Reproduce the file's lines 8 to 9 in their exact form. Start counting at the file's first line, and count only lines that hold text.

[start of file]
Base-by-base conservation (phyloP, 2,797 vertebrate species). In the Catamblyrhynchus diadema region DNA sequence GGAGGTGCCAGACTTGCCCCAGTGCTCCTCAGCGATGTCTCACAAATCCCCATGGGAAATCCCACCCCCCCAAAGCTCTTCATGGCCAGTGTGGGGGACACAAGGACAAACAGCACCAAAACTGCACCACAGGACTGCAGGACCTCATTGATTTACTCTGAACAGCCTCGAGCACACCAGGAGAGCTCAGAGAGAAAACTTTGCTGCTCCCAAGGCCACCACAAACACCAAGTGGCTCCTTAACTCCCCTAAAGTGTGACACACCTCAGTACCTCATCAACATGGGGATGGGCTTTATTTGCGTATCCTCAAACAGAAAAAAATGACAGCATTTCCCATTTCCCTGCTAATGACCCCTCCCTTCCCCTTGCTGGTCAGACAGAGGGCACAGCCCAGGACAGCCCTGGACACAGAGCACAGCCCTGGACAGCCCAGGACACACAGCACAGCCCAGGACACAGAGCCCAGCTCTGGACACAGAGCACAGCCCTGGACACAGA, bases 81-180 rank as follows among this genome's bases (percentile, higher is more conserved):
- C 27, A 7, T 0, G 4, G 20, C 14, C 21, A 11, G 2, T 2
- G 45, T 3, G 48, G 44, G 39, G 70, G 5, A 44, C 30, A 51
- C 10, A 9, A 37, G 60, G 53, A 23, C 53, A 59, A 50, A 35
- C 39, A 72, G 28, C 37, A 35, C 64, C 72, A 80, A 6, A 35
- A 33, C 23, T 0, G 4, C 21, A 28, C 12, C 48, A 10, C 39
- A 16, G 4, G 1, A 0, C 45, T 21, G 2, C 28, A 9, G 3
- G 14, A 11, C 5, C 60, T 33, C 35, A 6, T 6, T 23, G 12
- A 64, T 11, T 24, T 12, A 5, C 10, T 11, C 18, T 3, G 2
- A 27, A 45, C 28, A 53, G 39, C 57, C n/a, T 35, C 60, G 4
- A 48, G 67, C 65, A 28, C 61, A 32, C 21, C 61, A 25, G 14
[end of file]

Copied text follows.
- G 14, A 11, C 5, C 60, T 33, C 35, A 6, T 6, T 23, G 12
- A 64, T 11, T 24, T 12, A 5, C 10, T 11, C 18, T 3, G 2